Taking a call in the middle of the night because someone can’t find their keys might not sound like a scenario that comes with a dream job. But for West Linn’s Mitchell Monihan, solving such problems is all in a day’s (or night’s) work. And the 26-yearold loves it. His title is player coordinator for Los Angeles Football Club, but his title does not capture the nature of a job that is all about making life easier for the MLS team’s players. Monihan — who played soccer at West Linn High School and for Willamette United, and later, co-coached the WLHS freshman soccer team for two years — jokes that he is like the team mom for LAFC, the newest club in MLS. “It’s essentially whatever I can do to take the stress off of them and have them solely focused on playing soccer,” Monihan said. Monihan’s path to MLS started at OSU. He played for the men’s club soccer team and, along with twin brother Ian, was copresident and financial officer for the club. That experience gave him a glimpse at the business side of sports. After graduating with a marketing degree with an emphasis on sports marketing, he worked briefly in sales for Pamplin Media Group before pursuing his career in pro sports. Monihan reached out to people working in the sports industry, conducting informational interviews. “I found out there is no one, exact route to get into the sports world,” he said. “I did find out it was a lot about who you knew and not what you knew.” During the 2015 MLS season, Monihan was a member of the Timbers Street Team, a group that attends community events and activities to promote the club and the sport. His hope was he could land an opportunity in the Timbers marketing department, but there were no openings. His break came two years ago, when he saw a Craigslist ad about a new San Francisco professional soccer club. At first, Monihan thought the ad was a joke. But after a month of interviews, he was hired as the San Francisco Deltas’ manager of team administration. The Deltas won the North American Soccer League championship last season (beating Giovanni Savarese’s New York Cosmos in the finals), but by midseason, the Deltas’ ownership announced the team would cease operating at the end of 2017. Everyone started looking for jobs. Monihan was recommended to LAFC and now works for a club that is creating buzz for its striking new stadium, its attacking talent and the work of former United States men’s national team coach Bob Bradley. “If someone told me when I was watching him coach the men’s national team that I would be working with Bob Bradley every single day, I would not have believed it,” Monihan said. Days off are rare during the season, and no day is typical. Many days for Monihan start at 5:30 a.m., with his own workout at the club’s training facility. While working out, he and the club’s director of sports science will talk about any injuries or other player-related issues that might require scheduling a doctor appointment.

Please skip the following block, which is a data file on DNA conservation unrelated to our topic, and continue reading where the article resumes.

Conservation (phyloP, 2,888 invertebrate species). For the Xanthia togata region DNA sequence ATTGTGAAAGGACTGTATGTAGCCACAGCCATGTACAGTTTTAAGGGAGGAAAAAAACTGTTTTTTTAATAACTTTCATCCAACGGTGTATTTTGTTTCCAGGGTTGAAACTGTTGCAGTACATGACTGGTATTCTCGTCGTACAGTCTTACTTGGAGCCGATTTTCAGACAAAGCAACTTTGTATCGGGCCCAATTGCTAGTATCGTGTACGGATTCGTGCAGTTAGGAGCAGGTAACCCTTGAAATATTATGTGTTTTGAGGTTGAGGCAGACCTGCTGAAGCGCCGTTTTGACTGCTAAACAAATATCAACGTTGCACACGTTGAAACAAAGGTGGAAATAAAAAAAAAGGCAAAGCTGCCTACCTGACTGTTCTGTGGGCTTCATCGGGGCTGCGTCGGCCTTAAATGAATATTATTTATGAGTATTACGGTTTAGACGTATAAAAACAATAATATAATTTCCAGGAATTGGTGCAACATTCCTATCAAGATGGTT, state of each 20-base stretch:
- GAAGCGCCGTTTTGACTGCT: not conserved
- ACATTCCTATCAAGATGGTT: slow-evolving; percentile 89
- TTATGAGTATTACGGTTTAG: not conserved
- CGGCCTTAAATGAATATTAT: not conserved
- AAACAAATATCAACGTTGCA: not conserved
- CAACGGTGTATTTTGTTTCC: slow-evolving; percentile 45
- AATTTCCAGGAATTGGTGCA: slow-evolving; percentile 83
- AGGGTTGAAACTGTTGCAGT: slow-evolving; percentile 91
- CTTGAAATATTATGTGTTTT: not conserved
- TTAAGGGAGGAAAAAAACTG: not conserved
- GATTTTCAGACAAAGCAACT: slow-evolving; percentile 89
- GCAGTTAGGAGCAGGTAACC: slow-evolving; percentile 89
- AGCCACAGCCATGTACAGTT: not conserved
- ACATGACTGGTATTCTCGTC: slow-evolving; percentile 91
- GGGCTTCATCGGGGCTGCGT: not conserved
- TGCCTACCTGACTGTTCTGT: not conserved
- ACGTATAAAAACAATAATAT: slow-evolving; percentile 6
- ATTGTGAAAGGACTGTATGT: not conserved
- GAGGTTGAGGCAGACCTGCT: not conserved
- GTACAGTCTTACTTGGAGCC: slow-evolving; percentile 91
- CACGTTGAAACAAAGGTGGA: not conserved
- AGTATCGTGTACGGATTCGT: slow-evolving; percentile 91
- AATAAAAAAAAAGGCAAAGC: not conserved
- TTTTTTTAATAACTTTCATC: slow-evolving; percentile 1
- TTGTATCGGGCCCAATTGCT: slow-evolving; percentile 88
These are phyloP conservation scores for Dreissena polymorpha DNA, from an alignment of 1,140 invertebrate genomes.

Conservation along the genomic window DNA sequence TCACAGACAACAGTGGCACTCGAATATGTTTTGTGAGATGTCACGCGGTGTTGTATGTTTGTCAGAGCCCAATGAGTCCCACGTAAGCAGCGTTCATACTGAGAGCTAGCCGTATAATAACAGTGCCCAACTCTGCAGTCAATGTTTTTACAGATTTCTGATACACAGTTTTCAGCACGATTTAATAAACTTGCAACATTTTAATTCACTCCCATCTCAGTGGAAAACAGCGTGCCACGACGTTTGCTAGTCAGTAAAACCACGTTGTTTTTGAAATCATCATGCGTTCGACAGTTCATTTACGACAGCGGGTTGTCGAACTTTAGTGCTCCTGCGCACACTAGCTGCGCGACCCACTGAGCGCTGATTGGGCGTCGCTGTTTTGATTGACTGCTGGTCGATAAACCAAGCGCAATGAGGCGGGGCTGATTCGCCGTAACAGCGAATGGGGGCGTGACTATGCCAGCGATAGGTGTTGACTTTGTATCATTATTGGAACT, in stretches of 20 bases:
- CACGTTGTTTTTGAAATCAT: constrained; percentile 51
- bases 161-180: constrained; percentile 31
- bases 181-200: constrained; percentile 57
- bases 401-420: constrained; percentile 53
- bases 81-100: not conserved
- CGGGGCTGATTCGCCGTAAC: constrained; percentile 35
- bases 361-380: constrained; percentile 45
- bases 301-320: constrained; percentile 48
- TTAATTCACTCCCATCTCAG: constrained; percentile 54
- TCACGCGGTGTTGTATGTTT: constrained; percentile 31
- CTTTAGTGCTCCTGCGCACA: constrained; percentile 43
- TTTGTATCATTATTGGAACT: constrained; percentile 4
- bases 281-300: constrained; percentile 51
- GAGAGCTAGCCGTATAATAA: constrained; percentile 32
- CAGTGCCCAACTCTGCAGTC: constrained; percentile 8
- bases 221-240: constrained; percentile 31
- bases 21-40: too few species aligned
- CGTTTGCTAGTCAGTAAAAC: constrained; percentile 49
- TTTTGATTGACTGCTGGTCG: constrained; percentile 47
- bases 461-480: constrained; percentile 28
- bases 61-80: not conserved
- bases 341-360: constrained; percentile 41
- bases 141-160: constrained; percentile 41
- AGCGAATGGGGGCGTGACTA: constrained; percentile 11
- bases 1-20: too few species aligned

Willamette United alum, Mitch Monihan watches LAFC prepare for a summer match against the Portland Timbers in Providence Park.


When the players arrive, Monihan puts on his concierge hat, checking on needs that include things such as getting a credit card or cellphone for a player’s wife or arranging family travel. While the team trains, Monihan spends his time trying to solve as many of the players’ problems as he can. Many days, there are more requests for help after training. Working closely with team administrator Geoff Huber, Monihan plans for the road trips, focusing on the transportation. He schedules flights and buses. He also works to make sure required paperwork is in order when the team acquires international players. On travel days, Monihan arrives at the airport at least 90 minutes ahead of the team to make sure boarding passes are printed for all 37 in the travel party, tags are printed for 35 equipment bags, and each coach and player is assigned their preferred seat. Monihan speaks a little Spanish and intends to keep learning that language. Fortunately, LAFC assistant coach Marc Dos Santos is there to translate. Dos Santos, who reportedly was among the finalists for the Timbers coaching job, was the Deltas’ head coach and speaks six languages. During games, Monihan is stationed near (but not on) the bench. He is ready if coaches or trainers need anything, for example, grabbing a pair of shoes from the locker room. Glamorous work it is not. But for Monihan — who dreams of becoming a general manager in pro sports — the people he meets and the relationships he can build are worth the long hours. “My dream job would be the general manager of the Portland Trail Blazers. But I see this career path leading me to be a general manager of a Major League Soccer team,” he said. Daily contact with players, their agents, the coaching staff, general manager John Thorrington and assistant GM Will Kuntz is a tremendous learning environment for Monihan. Kuntz, knowing Monihan’s ambition, has suggested “about 1,000 pages of light reading” such as the collective bargaining agreement with the players union and studying minutia of the MLS operating rules. Monihan does not know where his career arc might take him next. Perhaps he will work on the soccer side, cutting video for coaches or working with the youth academy. Maybe it will be a bigger role with a smaller organization. “The goal is to try to be an assistant GM somewhere where I can learn even more,” he said. “I’m very fortunate to get in at a young age and have a long time to work toward that goal.” The goal makes having to solve problems at all hours worth it. After a recent match at Houston, a player not on the road trip called Monihan because he lost his keys at an Ikea. In San Francisco last season, a player who had only his phone and could not find his locker after a workout at a gym ended up spending the night at Monihan’s home. For all of those quirky challenges, it is the people — and the experience of being part of a team — that Monihan most relishes. “My favorite part of the job is that I get to work with a bunch of different people from a bunch of different backgrounds,” Monihan said. “Being able to work with our coaching staff and our players, you really get to see them for who they are outside of how they’re portrayed by the media. Mitch Monihan playing for WUFC (Top) and West Linn High School (Bottom

“Being in close contact with our players and their families is very rewarding. You get to know them on a personal basis, and I get to work in a sport I grew up loving my entire life. Every single day, 24/7, it’s all about soccer. It’s been a really good ride so far.”


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UPCOMING PROGRAMS AND EVENTS • Winter Academy - Kindergarten-8th Grade Rec • Spring PDP - 2011-2009 birth year Check www.willametteunitedfc.com for all details



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Willamette United Magazine Issue 1  

The stories that make us Willamette United Football Club.

Willamette United Magazine Issue 1  

The stories that make us Willamette United Football Club.